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General advice web application - flask - database - cms
#1
Hello reader,

I've decided to retrain myself as a software engineer, since my educational background
greatly limits my intellectual scope as well as career possibilities (I hold a master in Korean language and culture). 
Deciding and realizing are two very different things, and in order to see whether programming could be my cup of tea
and to streamline my learning process, I've devised a project. I'd like some general advice
on how to implement this project. But first I'll list my learning approach and the details of the project.

Learning:
I'm learning Python 3 through 'Learning Python 3 the hard way' by Zed Shaw
and 'Python Crash Course' by Eric Matthes. Combining these two agrees with me,
since their approach feels quite different. I would be helped by more
exercises with answer keys, though, in order to be able to generate code
more automatically by subjecting myself to repetition. Can you possibly direct me to such resources?

My project:
I plan to build a web application that allows high school students to listen to audio fragments
of Mandarin and answer questions about those fragments. These questions will be multiple choice,
so no need for Chinese characters yet, either from my end or from the user's end
(I might want to add this in the future, but will cross that bridge then). The input from users
is very useful information; I'd like to store that information in a database.
I will use 'Audacity' to create audio files. Entrance to the web application will be password-protected.

Steps so far:
- I've decided on Flask as a framework.
- I've acquired server space.
- Learning Python 3 like a madman.

Concrete questions:
1. What is a simple but good Flask-compatible CMS? Internet searches yield interesting lists of python-based
CMSs, but the majority seems to be compatible with Django. I'd like Flask.

2. My assumption is that I would use Python for the web application, and some other
language for the front-end. Is that correct? And if so, what language for the front-end? HTML?

3. What would I need to build a very simple database that stores the users' input?
(A very general question, I know. For now I need some general pointers, which I can use
to read up on the material and decide on further steps.)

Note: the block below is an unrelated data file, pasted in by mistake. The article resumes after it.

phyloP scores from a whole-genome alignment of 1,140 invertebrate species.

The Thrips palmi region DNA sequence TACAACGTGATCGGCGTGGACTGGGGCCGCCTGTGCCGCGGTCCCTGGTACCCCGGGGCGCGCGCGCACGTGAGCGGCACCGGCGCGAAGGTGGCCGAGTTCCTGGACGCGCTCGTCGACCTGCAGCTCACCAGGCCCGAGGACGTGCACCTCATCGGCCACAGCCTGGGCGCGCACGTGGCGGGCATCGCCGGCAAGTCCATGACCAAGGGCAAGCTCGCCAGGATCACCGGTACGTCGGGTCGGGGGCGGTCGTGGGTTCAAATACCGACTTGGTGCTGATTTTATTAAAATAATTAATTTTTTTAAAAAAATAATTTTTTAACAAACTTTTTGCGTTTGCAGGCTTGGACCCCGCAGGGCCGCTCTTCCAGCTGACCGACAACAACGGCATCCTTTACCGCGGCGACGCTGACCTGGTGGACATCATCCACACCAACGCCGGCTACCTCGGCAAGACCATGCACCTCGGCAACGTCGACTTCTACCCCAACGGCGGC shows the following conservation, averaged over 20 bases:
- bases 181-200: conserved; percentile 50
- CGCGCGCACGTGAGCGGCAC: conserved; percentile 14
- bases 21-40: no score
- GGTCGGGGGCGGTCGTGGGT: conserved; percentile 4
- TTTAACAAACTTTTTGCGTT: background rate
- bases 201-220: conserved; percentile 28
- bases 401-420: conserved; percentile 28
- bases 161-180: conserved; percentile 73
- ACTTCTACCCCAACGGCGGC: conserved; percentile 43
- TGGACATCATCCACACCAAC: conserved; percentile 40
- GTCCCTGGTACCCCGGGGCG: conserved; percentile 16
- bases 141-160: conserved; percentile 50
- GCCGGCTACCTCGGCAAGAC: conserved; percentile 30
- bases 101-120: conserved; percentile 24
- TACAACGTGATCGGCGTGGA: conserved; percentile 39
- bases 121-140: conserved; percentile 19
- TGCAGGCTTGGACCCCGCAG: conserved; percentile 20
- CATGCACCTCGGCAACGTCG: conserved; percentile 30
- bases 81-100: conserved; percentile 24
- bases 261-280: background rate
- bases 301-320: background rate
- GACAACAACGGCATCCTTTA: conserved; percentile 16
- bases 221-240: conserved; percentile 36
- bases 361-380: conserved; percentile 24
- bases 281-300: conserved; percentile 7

Thank you for sitting through this wad of text. As you've seen, I'm a complete beginner. I do enjoy writing code,
and the prospect of building something practical is very enticing, but there is much to learn.
Any advice on the above would be greatly appreciated!
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#2
1) Most extensible cms' are built with Django in mind, as Django was built with them in mind (and it comes with a pretty decent admin interface, for almost no extra effort).  Flask, meanwhile, is a lot more barebones.  Using Flask, means you have more work ahead of you, but it'll be easier to use if there's something you want to do that doesn't fit into what Django wants you to be doing.  Personally, I prefer Flask.  For your case, I don't think the difference will matter that much.  But that's because I don't think you need a CMS.

You say you want to store the user's responses in a database.  You should ALSO have the questions themselves in the database.  Then, if you use a db admin tool (such as phpmyadmin), adding new questions will be fairly easy, which then eliminates your need for a cms entirely.

2) When it comes to web development, there's a few "extra" things you need to learn, right up front.  There's two different environments you're working with.  There's the server, where you can talk to the database, and build web pages out of what it says to you, and then there's the client, which is Joe Somebody sitting on their couch using your website on their iPhone 17.

Python can ONLY run on the server side.  Anything you want to actually show up in front of a person, on the client side, needs to be in a language the client's browser can understand.  For you, now, that language is HTML (with CSS to make it look pretty).  Javascript is combined with html to make it more dynamic, but that's probably more complexity than you need to worry about right now.

3) sql is the language of databases.  Getting data into, and out of, databases requires it's use.  ...or you can use an ORM, like sqlalchemy (which is very good, by the way): https://www.sqlalchemy.org/